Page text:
As March Madness takes US bettors by storm, Gambling Insider catches up with SBTech Chief Strategy Officer Ian Bradley.
In light of the Professional and Amateur Sports Protection Act (PASPA) repeal, and with the AGA estimating $8.5bn will be wagered on March Madness, what kind of handle do you expect this year?
I personally think the in-play percentage will be pretty high. It’s the US market’s first opportunity to bet on March Madness from an in-play perspective. Historically, people have bet on the brackets, with pre-match betting in Nevada and various offshore outlets. Naturally, I’m expecting the handle to increase by a lot.
What kind of indications has SBTech’s early data from the tournament shown?
There’s been a lot of outright betting. The number one seeds are being backed pretty heavily. There’s mainly a focus on futures betting but, as you get closer to the game, you see a lot more of the game-by-game activity. On the full tournament, it’s been more on the futures at the moment.
How does the tournament’s unique format affect betting patterns in the US?
The way I would describe this for a European audience is it’s like the FA Cup. From a trading and pricing perspective, what you get is matchups you wouldn’t normally see. You can get a few mismatches in terms of points lines and spreads lines. Some of the difficulties you have are not having historical data of teams playing against each other and not having that ratings database.
Some of the matchups have a bit of a rush on certain teams as the market might not have priced it up correctly. You don’t really see that normally, like in the NBA, where the matchups are quite defined and the teams are normally pretty close. College sports in general are more difficult to price up. We’ve got a lot of traders focusing on the tournament and the market movements every day.
Does the fact March Madness takes place over such a short space of time throw up any difficulties?
Difficult things are injuries. If someone is out for the whole tournament, that’s something you need to consider. Also things like momentum. If a team had a really tough game, you have to ask how they’ll react afterwards. From a price movement perspective, you’ll certainly see some volatile price movements.
I don’t see any big concerns about palpable errors or anything like that, however. We did see an error from FanDuel previously but this was more about an input error than pricing.
From the trading team’s perspective, how does March Madness compare to other major events like the playoffs or the Super Bowl?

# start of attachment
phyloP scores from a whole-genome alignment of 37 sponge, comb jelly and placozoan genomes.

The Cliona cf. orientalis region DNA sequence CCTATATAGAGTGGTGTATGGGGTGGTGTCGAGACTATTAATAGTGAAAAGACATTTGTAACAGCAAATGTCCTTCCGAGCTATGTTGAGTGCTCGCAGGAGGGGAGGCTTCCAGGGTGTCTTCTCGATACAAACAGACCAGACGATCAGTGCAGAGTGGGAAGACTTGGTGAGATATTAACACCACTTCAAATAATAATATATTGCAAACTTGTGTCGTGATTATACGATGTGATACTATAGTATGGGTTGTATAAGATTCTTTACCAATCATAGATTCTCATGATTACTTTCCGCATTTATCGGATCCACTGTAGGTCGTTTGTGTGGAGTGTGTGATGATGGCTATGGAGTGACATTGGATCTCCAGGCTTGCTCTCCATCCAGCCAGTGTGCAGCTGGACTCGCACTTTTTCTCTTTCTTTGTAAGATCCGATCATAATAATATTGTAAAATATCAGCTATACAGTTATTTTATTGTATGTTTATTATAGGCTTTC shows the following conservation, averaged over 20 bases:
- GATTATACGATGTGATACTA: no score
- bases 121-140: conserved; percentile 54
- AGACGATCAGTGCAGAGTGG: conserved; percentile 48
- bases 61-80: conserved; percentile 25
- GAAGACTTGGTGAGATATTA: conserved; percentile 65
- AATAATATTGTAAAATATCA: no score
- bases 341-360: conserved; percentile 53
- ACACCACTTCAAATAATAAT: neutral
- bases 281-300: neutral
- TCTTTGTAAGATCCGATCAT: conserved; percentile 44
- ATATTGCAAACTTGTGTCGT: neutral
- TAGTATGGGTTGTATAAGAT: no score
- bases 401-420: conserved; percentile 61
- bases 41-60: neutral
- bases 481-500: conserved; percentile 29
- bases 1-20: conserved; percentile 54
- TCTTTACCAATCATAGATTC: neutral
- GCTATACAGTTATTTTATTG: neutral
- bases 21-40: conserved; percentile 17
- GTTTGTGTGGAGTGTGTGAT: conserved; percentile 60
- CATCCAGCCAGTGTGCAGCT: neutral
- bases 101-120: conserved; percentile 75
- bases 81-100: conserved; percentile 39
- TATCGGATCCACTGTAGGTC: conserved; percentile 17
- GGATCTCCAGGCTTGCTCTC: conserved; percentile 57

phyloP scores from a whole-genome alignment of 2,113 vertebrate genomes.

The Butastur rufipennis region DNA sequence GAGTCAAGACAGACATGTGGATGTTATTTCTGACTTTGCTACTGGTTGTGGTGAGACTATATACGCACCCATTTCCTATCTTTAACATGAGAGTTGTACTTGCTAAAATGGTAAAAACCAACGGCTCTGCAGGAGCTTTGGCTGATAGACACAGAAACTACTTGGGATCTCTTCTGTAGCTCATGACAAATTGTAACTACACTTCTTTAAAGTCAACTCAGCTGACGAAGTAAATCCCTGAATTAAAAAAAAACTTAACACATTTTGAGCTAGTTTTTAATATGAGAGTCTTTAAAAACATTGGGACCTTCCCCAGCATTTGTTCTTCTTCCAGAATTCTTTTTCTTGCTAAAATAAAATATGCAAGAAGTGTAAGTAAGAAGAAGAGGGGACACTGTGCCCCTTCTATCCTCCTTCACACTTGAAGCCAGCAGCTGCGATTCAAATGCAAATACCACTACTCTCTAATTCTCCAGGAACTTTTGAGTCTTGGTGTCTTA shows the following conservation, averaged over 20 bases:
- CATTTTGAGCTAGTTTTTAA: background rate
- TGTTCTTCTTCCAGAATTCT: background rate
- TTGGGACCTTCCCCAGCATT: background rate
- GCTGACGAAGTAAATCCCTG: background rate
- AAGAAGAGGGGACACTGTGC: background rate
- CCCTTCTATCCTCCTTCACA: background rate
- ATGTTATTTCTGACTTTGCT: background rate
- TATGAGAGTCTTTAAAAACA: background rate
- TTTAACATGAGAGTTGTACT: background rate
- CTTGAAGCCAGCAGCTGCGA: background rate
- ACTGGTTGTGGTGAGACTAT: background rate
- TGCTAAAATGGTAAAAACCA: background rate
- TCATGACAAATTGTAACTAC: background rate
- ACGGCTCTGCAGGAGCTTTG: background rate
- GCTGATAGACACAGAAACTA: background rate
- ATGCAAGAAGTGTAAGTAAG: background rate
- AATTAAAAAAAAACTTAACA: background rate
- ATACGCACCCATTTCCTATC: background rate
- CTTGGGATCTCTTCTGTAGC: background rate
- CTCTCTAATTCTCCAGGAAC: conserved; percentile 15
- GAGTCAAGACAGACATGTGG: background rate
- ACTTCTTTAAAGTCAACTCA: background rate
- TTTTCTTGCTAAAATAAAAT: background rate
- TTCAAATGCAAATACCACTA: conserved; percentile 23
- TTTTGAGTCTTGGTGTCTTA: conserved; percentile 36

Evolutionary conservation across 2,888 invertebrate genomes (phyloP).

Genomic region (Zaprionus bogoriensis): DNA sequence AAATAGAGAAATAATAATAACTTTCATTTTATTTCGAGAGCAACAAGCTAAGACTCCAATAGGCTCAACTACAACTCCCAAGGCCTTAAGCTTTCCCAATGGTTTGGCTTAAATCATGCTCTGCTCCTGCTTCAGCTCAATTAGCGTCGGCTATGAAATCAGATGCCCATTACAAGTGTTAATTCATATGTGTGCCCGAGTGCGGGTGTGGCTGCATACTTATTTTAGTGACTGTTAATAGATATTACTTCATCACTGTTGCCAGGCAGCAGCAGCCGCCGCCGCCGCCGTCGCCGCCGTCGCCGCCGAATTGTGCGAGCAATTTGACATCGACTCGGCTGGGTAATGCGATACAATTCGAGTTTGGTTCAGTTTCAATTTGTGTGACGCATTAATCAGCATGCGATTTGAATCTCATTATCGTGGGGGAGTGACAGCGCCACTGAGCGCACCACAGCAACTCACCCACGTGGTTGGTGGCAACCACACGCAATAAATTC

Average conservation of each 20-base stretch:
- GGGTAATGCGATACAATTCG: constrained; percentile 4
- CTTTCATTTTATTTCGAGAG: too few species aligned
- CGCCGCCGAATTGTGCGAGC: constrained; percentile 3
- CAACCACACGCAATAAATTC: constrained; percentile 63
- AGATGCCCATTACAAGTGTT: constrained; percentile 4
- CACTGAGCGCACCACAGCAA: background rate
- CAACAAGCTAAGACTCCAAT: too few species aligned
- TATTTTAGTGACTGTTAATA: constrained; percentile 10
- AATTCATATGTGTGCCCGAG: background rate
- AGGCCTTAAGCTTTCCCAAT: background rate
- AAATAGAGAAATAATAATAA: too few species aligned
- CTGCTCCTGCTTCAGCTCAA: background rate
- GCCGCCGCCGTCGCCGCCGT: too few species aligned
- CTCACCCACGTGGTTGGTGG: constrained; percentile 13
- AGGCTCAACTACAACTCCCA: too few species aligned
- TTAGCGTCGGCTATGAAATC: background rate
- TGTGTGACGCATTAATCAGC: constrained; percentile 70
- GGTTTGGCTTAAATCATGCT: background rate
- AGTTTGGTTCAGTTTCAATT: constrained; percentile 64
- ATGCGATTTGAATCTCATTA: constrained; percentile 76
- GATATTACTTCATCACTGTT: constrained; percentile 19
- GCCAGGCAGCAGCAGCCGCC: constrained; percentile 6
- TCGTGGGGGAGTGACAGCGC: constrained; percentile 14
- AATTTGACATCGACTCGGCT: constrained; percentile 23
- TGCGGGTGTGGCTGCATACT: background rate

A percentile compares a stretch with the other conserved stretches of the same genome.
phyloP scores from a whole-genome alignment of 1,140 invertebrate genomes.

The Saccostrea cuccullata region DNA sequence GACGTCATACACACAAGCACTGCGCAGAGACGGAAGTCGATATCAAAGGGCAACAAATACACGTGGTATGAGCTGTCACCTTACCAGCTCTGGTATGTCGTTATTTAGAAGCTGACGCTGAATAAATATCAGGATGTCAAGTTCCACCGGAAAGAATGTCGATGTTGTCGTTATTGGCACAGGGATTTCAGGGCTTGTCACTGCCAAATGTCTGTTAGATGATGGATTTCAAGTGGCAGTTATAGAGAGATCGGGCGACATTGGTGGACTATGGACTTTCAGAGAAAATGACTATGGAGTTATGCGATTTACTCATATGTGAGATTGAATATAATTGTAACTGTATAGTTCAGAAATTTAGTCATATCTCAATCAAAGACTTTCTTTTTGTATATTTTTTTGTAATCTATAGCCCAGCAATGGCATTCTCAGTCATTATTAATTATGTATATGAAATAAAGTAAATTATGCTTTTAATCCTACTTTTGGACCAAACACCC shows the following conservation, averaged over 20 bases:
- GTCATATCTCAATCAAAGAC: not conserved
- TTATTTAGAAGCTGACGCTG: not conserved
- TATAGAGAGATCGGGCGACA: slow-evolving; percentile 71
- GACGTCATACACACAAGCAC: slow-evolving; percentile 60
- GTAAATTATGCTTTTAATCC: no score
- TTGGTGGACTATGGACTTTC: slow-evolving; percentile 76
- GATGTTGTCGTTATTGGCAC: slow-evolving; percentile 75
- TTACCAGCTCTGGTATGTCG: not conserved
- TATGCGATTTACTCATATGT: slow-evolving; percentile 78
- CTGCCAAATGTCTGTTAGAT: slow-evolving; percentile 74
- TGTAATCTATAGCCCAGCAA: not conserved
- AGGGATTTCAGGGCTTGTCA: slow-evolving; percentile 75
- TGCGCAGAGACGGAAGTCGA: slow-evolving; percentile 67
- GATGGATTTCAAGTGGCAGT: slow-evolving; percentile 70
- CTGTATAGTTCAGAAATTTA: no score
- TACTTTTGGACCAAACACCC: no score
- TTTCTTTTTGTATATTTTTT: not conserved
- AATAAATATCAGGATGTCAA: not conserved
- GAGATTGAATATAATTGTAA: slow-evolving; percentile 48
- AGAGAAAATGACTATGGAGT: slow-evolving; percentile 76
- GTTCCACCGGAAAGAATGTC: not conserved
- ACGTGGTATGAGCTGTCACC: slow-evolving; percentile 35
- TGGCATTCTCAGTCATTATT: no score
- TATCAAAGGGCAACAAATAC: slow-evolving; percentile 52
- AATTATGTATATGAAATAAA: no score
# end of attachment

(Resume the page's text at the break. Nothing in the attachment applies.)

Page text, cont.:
The big thing is the Super Bowl is a big one-off event. It’s kind of manageable but with something like March Madness, it’s the sheer volume of games and handle. It’s really being able to scale and have 24/7 coverage on the trading team.
Some games are going to be more popular than others but it’s down to the number of matches to monitor. We’ve got additional resources and we’ve got our guys out in Las Vegas, who are focused on the trading.
For a European bettor’s understanding, would it be fair to say March Madness is like having weekend sports every day for three weeks?
Yep, pretty much! It’s a full schedule every day. That’s the good thing about the US market. In the Premier League, we have week to week, which is the same for the NFL. But, with the NBA, NHL and MLB, there’s a full schedule every day. From a customer’s perspective, it’s great to have something to bet on. From an operator or provider’s perspective, it’s a lot more effort to manage all of that.
How does the handle during March Madness compare to other individual tournaments across the US calendar?
It’s a bit unknown. Obviously, we have some numbers from Europe, where there is a lot more activity. But this is the first post-PASPA tournament. We’re expecting to be very busy and we should see a huge spike in New Jersey. The exact number’s pretty difficult to estimate.
Does SBTech have any new innovations planned when it comes to its March Madness offering?
From a market perspective, it’s not quite as easy working under US regulations. There is sensitivity for things like player props on college players. Generally, it’s not being offered in the market at the moment. It’s not that it can’t be done, it’s more that from a regulatory perspective, you want to avoid any potential issues. There isn’t necessarily a concern but you have to be cautious.
For a tournament like this, it’s about having a comprehensive general offering, with 50+ markets and, in play, trying to offer as much half-by-half betting and points lines that you can. Probably next year, what you’ll see is the market evolving and you being able to offer more innovative offerings and specials, when everyone’s more comfortable with sports betting.
What other hopes do you have for next year’s March Madness?
Without a doubt, we’re hoping for more states to be open to legal sports betting. The expectations of $8.5bn this year, you’d expect a lot more of that to be legal handle next year, in terms of not betting on offshore books. Double might be extreme but you’ll certainly see double digits in terms of revenue growth.
In Europe, 70% is also usually in-play handle. This year, it would be good if we got close to 50/50 in the US. At the moment, it’s 30% depending on what sport it is. I think, next year, you’ll be looking more at the in-play betting experience for US customers.